Intro: I have watched one too many blacksmithing videos and now I have a question: is it possible to forge steel (either just reshape or "forge-weld") inside a no-oxygen environment?

Scenario: considering the amount of material that turns into iron oxide during the forging process, would it be possible (or plausible) to fill a room with some non reactive noble gas (maybe helium or neon) and proceed to forge inside this room? Or would it be possible to forge in a complete vacuum?

If any of these two options are possible, what are the hindrances and requirements?

Extra info: I am not from the chemistry area and I haven't studied chemistry in years. I took a look at some old textbooks of mine and also did some research on on Google but did not find anything specific to this question. This is purely out of curiosity, and since I don't know how reddit works (therefore can't do a more relaxed inquiry there) , I thought it was not a bad idea to ask here.

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    $\begingroup$ Look at it this way: why bother about iron turning into oxide? Because it means lost money? Well, helium costs money too, and a good deal more than iron. Other than that, sure, why not. $\endgroup$ – Ivan Neretin May 18 '18 at 16:45
  • $\begingroup$ Absolutely true. I just wanted to know if it was possible, or if there are any other possible limitations. Not so much for the loss of material and costs indeed. $\endgroup$ – DGMS89 May 18 '18 at 16:58
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    $\begingroup$ Yes it is possible, and in fact it is done when you weld Al or Ti. But with iron it is just not worth the effort. $\endgroup$ – Ivan Neretin May 18 '18 at 17:04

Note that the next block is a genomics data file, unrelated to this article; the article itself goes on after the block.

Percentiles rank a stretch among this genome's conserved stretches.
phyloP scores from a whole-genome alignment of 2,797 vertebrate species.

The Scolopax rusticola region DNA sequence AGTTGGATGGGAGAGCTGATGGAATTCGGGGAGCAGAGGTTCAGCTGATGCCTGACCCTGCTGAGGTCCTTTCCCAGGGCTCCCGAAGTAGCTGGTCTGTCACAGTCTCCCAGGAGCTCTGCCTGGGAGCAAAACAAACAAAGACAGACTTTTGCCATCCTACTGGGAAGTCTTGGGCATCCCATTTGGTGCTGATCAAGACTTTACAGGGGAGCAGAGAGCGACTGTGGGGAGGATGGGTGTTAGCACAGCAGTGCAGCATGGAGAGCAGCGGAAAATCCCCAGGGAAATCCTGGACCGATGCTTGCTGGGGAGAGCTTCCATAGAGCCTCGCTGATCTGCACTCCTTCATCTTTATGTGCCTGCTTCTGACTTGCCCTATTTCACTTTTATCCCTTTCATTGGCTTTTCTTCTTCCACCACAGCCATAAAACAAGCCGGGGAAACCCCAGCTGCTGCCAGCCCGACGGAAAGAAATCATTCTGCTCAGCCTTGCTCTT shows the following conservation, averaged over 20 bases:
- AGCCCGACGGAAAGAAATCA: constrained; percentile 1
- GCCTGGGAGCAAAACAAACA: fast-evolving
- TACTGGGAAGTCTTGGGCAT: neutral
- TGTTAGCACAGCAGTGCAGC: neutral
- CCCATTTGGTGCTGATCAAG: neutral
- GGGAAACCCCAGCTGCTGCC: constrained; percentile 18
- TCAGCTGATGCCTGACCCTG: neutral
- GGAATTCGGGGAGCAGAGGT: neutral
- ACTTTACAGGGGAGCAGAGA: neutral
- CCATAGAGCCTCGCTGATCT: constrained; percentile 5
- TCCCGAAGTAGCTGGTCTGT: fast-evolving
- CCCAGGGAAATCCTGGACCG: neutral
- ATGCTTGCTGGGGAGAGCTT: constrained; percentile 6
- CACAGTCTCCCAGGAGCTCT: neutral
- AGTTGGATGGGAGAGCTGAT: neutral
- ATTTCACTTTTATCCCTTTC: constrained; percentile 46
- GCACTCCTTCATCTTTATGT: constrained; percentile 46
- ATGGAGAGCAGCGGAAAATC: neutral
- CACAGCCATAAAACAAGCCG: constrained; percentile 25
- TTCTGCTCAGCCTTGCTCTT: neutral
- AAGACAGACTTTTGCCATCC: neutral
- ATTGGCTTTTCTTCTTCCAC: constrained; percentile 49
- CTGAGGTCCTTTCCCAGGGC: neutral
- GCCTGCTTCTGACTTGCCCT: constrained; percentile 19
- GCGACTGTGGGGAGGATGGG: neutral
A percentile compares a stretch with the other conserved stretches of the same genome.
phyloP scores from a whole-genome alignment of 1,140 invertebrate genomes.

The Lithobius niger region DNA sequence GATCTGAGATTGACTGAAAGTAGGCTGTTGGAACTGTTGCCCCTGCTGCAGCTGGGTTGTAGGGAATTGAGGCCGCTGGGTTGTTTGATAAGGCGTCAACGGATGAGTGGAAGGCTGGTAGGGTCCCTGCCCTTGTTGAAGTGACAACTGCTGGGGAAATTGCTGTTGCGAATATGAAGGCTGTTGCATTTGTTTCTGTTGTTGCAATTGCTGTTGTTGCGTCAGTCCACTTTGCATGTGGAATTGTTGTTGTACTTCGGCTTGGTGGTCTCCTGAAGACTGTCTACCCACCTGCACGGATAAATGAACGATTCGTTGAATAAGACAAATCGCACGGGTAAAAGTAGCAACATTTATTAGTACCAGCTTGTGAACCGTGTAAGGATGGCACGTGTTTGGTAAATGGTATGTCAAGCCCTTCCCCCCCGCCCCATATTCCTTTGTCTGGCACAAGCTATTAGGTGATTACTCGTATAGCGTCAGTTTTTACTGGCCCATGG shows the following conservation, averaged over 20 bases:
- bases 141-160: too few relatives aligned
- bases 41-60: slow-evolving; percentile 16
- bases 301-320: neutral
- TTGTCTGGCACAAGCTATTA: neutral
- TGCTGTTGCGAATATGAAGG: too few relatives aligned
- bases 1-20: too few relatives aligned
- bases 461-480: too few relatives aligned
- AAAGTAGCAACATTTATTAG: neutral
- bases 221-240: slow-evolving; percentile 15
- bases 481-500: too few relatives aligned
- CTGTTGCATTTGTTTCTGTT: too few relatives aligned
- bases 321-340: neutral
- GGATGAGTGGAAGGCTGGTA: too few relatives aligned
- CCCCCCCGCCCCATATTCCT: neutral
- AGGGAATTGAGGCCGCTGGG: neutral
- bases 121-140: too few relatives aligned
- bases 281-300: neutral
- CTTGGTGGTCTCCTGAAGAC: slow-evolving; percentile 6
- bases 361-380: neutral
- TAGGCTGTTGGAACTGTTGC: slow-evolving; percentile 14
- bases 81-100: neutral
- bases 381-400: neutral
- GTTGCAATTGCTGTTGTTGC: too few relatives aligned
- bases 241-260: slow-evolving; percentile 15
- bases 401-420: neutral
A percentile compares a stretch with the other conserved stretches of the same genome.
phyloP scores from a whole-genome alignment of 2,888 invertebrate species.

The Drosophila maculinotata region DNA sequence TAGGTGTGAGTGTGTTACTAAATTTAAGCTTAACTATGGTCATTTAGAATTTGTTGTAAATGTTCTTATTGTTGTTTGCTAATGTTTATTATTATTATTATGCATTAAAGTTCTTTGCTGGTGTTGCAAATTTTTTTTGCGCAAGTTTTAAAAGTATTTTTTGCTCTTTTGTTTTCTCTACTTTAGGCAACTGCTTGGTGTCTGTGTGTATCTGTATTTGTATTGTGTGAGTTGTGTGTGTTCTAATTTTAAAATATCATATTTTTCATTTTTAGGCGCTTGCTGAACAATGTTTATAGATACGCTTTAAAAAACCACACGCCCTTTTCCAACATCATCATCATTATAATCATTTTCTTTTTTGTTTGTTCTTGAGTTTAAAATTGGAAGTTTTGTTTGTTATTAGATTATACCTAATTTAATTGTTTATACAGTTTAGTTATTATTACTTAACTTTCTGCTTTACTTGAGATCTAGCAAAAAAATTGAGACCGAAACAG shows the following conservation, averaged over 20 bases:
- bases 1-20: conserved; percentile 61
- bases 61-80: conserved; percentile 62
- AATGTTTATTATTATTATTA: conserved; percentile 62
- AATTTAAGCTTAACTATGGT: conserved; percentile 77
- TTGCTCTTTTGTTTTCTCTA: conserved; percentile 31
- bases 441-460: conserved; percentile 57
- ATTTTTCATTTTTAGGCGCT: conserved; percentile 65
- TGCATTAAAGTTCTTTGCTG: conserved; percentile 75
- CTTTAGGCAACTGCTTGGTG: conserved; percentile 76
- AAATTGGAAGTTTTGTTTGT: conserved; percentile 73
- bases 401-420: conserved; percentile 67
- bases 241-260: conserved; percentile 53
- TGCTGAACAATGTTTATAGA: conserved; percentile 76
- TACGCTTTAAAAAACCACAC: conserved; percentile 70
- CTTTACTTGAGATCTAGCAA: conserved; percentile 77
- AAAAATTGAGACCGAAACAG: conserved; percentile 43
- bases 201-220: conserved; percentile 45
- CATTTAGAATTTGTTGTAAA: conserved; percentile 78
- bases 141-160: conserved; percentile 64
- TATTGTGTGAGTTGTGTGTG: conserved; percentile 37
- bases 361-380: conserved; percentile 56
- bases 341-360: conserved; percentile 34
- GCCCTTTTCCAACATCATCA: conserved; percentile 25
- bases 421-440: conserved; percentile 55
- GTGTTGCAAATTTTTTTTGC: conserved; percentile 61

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    $\begingroup$ Removing O2 will yield a steel that is different from one made via traditional methods - see below. Also, you can't have a combustion process delivering the heat for the forging if you do not use O2 at all. britannica.com/technology/steel/Basic-oxygen-steelmaking $\endgroup$ – J. Ari May 18 '18 at 18:31
  • $\begingroup$ Yes, but would it be possible to use electric induction to heat up the steel? Would that have any impact on the surrounding gas? (I believe oxigen would ionizer, but I'm not sure either how would that impact the result, nor if it would happen to a noble gas) $\endgroup$ – DGMS89 May 18 '18 at 19:03

It is possible to forge iron in a low atmosphere environment, but it isn't worth it because there are few if any benefits to doing so.

This isn't true for some other metals, though, or even for some specialist steels. In many other metals and alloys the presence of oxygen or water vapour has a very bad effect on the quality of welds. But the common way to exclude air from these systems is to use an apparatus that flows some inert gas around the spot being welded rather than to fill the room with an inert gas. Some examples are given here.

This is mainly worth doing for many specialist aluminium, copper and titanium alloys where the metals are oxidised more easily than typical irons or steels and effect of impurities in the welds is much larger. It isn't as simple as just having an inert gas blanket though, as this brochure for commonly used gas mixtures shows.

  • $\begingroup$ "Stick" welding of steel is still very common; no gas except what is generated by the flux coating . MIG is common for steel ; Two methods - solid wire with gas and flux cored without gas. And for heavy steel weldments - subarc uses flux with no addition of gas. $\endgroup$ – blacksmith37 May 19 '18 at 21:50

A forge weld contains oxides, mostly iron, which reduce its mechanical properties. The extent of property loss depends on the amount and orientation of the oxides. Modern steel welding techniques shield the weld puddle from oxygen with fluxes and/or gas ( mostly CO2 ). One could make some expensive equipment to shield a forge weld from oxygen but it would be much more costly than other welding processes. Likewise , forging could be done in a protective atmosphere ; it would be very expensive and give no advantage other than saving a little surface steel. I think some forging operations for titanium use protective atmospheres because it is so expensive and will absorb O , N , and H from air ( at forging temperatures). And the various "blacksmith" programs are entertainment, not science or technology.


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